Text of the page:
“When you come into the NFL, your ultimate goal is to make a football team,” said Nakamura, signed by the Panthers on March 16. “Then each year, you take your goals and bump them up.”
The Panthers ranked in the bottom quarter of the league in pass defense and pass touchdowns last year and Nakamura definitely helps with their depth at safety although they return two starters at safety.
Nakamura made his mark on the Ravens as a special teams stalwart after learning from Ed Reed, something he’ll continue in Carolina while hoping to earn more chances in the secondary as well.
Nakamura said he and his three siblings were raised with the idea that they’d become Olympic judo champions, and all four did win national championships at various points. Their mother maintained her husband’s rule of no football in the house after his death, but one of Nakamura’s older brothers took matters into his own hands when Nakamura was in sixth grade.
Nakamura actually grew up thinking they would be Olympic judo champions, but one of Nakamura’s older brohers worked on their mom’s football ban in 6th grade.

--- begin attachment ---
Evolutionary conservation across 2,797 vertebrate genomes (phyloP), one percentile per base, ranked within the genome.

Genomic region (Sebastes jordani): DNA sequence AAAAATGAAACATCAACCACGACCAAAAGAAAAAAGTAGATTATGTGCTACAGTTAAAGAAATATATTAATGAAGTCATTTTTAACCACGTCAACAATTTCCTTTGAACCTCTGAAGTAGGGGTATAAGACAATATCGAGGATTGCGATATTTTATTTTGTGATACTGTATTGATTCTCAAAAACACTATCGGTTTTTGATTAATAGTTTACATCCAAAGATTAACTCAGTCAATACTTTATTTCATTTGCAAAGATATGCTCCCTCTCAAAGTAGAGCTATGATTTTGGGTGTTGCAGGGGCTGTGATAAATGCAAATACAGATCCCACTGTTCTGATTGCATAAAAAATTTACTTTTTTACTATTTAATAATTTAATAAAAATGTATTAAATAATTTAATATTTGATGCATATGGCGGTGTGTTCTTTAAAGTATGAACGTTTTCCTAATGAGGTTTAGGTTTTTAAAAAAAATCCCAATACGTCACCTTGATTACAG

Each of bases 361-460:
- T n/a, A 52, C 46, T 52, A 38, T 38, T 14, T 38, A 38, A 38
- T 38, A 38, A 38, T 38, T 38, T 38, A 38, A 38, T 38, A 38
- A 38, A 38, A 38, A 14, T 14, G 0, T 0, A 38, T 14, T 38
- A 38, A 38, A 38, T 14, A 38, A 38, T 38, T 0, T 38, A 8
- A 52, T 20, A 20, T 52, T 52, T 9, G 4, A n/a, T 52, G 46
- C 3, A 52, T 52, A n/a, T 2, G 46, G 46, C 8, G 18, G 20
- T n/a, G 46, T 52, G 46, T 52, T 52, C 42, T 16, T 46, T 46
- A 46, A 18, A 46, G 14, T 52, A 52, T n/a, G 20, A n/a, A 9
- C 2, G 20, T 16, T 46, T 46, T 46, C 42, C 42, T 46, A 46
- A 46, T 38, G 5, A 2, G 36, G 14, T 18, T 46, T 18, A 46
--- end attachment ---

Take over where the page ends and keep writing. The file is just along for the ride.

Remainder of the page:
“My brother saw that I had an aggressive attitude that he thought would fit good with football, so he snuck me into a CYO (Catholic Youth Organization) program without my mom knowing,” Nakamura said. “My mom found out a couple of weeks later when I brought shoulder pads and a helmet home. She just said, ‘Well, if you’re going to play, you’re not quitting.’
“I fractured my wrist a couple of weeks after the first game. Instead of being the mom that says, ‘You’re done playing,’ we got it casted and she went to the store, bought two soccer shin guards, taped them on my wrist and said, ‘You’re playing football.’ ”
Nakamura then went on to earn a roster spot on one of the NFL’s best defenses. He is now trying to be part of the Panthers solution on defense.